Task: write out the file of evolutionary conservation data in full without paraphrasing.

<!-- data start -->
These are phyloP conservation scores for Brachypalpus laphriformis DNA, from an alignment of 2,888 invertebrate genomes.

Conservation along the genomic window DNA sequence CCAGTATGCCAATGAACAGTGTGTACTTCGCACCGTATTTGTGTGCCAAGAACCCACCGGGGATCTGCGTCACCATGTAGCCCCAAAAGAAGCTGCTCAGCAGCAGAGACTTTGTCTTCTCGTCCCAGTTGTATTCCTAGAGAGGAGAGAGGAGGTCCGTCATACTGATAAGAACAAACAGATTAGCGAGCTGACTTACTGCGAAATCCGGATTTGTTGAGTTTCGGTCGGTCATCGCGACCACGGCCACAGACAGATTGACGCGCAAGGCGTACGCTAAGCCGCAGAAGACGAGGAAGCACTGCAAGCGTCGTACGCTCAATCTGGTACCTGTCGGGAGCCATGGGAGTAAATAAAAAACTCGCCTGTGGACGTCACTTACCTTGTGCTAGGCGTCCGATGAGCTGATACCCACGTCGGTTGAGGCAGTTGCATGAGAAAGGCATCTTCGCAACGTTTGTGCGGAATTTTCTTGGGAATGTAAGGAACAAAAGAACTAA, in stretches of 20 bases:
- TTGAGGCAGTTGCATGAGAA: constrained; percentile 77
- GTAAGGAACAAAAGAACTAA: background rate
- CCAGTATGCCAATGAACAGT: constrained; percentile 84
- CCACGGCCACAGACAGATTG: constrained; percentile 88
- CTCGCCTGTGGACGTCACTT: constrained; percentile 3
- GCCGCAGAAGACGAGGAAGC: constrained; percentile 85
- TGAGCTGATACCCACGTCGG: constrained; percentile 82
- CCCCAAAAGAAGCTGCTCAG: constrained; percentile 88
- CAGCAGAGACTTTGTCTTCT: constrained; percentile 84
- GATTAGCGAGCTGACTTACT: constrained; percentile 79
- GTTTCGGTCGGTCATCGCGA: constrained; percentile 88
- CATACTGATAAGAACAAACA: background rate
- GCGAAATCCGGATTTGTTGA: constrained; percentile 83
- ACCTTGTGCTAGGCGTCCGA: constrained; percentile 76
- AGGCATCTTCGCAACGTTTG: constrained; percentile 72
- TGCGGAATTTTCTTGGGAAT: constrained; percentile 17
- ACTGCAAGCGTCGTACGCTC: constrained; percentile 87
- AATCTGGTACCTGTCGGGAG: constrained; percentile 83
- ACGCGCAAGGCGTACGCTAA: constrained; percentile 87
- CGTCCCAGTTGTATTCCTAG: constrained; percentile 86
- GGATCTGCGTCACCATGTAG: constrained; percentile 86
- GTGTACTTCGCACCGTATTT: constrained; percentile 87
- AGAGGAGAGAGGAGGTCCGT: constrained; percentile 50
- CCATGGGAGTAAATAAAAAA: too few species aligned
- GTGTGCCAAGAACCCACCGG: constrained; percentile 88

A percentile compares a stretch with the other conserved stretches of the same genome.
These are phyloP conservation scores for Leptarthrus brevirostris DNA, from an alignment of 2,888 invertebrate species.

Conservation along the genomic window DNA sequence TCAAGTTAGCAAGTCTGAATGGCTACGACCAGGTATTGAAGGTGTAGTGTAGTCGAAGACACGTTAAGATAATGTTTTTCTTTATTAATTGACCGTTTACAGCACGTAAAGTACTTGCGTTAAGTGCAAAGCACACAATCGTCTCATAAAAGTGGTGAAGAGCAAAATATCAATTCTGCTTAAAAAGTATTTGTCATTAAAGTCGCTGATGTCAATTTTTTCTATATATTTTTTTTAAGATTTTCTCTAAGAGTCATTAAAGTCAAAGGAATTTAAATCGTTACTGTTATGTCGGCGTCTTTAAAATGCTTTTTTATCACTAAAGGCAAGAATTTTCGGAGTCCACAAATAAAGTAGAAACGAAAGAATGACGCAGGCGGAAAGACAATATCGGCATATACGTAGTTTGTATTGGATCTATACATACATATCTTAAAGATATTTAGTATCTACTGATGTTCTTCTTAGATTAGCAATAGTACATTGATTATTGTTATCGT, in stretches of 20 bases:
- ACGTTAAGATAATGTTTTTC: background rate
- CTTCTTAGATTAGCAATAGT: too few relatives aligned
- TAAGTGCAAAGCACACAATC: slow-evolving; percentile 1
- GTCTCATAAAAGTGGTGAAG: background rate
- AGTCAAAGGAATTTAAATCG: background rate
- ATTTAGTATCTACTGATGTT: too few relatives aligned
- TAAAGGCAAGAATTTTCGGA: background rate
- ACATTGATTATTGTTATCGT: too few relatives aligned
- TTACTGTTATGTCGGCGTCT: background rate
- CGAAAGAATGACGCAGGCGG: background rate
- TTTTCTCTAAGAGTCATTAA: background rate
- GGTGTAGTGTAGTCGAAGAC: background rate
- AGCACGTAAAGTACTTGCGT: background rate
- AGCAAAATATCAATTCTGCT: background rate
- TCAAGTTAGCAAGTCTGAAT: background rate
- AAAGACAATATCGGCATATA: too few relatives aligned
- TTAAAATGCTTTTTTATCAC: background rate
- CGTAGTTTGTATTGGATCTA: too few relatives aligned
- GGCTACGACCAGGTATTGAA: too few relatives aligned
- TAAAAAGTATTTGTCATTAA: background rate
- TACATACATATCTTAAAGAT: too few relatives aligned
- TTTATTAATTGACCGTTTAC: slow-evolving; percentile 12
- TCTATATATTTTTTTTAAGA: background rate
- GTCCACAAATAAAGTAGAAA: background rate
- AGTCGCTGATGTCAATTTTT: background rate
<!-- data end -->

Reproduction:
These are phyloP conservation scores for Brachypalpus laphriformis DNA, from an alignment of 2,888 invertebrate genomes.

Conservation along the genomic window DNA sequence CCAGTATGCCAATGAACAGTGTGTACTTCGCACCGTATTTGTGTGCCAAGAACCCACCGGGGATCTGCGTCACCATGTAGCCCCAAAAGAAGCTGCTCAGCAGCAGAGACTTTGTCTTCTCGTCCCAGTTGTATTCCTAGAGAGGAGAGAGGAGGTCCGTCATACTGATAAGAACAAACAGATTAGCGAGCTGACTTACTGCGAAATCCGGATTTGTTGAGTTTCGGTCGGTCATCGCGACCACGGCCACAGACAGATTGACGCGCAAGGCGTACGCTAAGCCGCAGAAGACGAGGAAGCACTGCAAGCGTCGTACGCTCAATCTGGTACCTGTCGGGAGCCATGGGAGTAAATAAAAAACTCGCCTGTGGACGTCACTTACCTTGTGCTAGGCGTCCGATGAGCTGATACCCACGTCGGTTGAGGCAGTTGCATGAGAAAGGCATCTTCGCAACGTTTGTGCGGAATTTTCTTGGGAATGTAAGGAACAAAAGAACTAA, in stretches of 20 bases:
- TTGAGGCAGTTGCATGAGAA: constrained; percentile 77
- GTAAGGAACAAAAGAACTAA: background rate
- CCAGTATGCCAATGAACAGT: constrained; percentile 84
- CCACGGCCACAGACAGATTG: constrained; percentile 88
- CTCGCCTGTGGACGTCACTT: constrained; percentile 3
- GCCGCAGAAGACGAGGAAGC: constrained; percentile 85
- TGAGCTGATACCCACGTCGG: constrained; percentile 82
- CCCCAAAAGAAGCTGCTCAG: constrained; percentile 88
- CAGCAGAGACTTTGTCTTCT: constrained; percentile 84
- GATTAGCGAGCTGACTTACT: constrained; percentile 79
- GTTTCGGTCGGTCATCGCGA: constrained; percentile 88
- CATACTGATAAGAACAAACA: background rate
- GCGAAATCCGGATTTGTTGA: constrained; percentile 83
- ACCTTGTGCTAGGCGTCCGA: constrained; percentile 76
- AGGCATCTTCGCAACGTTTG: constrained; percentile 72
- TGCGGAATTTTCTTGGGAAT: constrained; percentile 17
- ACTGCAAGCGTCGTACGCTC: constrained; percentile 87
- AATCTGGTACCTGTCGGGAG: constrained; percentile 83
- ACGCGCAAGGCGTACGCTAA: constrained; percentile 87
- CGTCCCAGTTGTATTCCTAG: constrained; percentile 86
- GGATCTGCGTCACCATGTAG: constrained; percentile 86
- GTGTACTTCGCACCGTATTT: constrained; percentile 87
- AGAGGAGAGAGGAGGTCCGT: constrained; percentile 50
- CCATGGGAGTAAATAAAAAA: too few species aligned
- GTGTGCCAAGAACCCACCGG: constrained; percentile 88

A percentile compares a stretch with the other conserved stretches of the same genome.
These are phyloP conservation scores for Leptarthrus brevirostris DNA, from an alignment of 2,888 invertebrate species.

Conservation along the genomic window DNA sequence TCAAGTTAGCAAGTCTGAATGGCTACGACCAGGTATTGAAGGTGTAGTGTAGTCGAAGACACGTTAAGATAATGTTTTTCTTTATTAATTGACCGTTTACAGCACGTAAAGTACTTGCGTTAAGTGCAAAGCACACAATCGTCTCATAAAAGTGGTGAAGAGCAAAATATCAATTCTGCTTAAAAAGTATTTGTCATTAAAGTCGCTGATGTCAATTTTTTCTATATATTTTTTTTAAGATTTTCTCTAAGAGTCATTAAAGTCAAAGGAATTTAAATCGTTACTGTTATGTCGGCGTCTTTAAAATGCTTTTTTATCACTAAAGGCAAGAATTTTCGGAGTCCACAAATAAAGTAGAAACGAAAGAATGACGCAGGCGGAAAGACAATATCGGCATATACGTAGTTTGTATTGGATCTATACATACATATCTTAAAGATATTTAGTATCTACTGATGTTCTTCTTAGATTAGCAATAGTACATTGATTATTGTTATCGT, in stretches of 20 bases:
- ACGTTAAGATAATGTTTTTC: background rate
- CTTCTTAGATTAGCAATAGT: too few relatives aligned
- TAAGTGCAAAGCACACAATC: slow-evolving; percentile 1
- GTCTCATAAAAGTGGTGAAG: background rate
- AGTCAAAGGAATTTAAATCG: background rate
- ATTTAGTATCTACTGATGTT: too few relatives aligned
- TAAAGGCAAGAATTTTCGGA: background rate
- ACATTGATTATTGTTATCGT: too few relatives aligned
- TTACTGTTATGTCGGCGTCT: background rate
- CGAAAGAATGACGCAGGCGG: background rate
- TTTTCTCTAAGAGTCATTAA: background rate
- GGTGTAGTGTAGTCGAAGAC: background rate
- AGCACGTAAAGTACTTGCGT: background rate
- AGCAAAATATCAATTCTGCT: background rate
- TCAAGTTAGCAAGTCTGAAT: background rate
- AAAGACAATATCGGCATATA: too few relatives aligned
- TTAAAATGCTTTTTTATCAC: background rate
- CGTAGTTTGTATTGGATCTA: too few relatives aligned
- GGCTACGACCAGGTATTGAA: too few relatives aligned
- TAAAAAGTATTTGTCATTAA: background rate
- TACATACATATCTTAAAGAT: too few relatives aligned
- TTTATTAATTGACCGTTTAC: slow-evolving; percentile 12
- TCTATATATTTTTTTTAAGA: background rate
- GTCCACAAATAAAGTAGAAA: background rate
- AGTCGCTGATGTCAATTTTT: background rate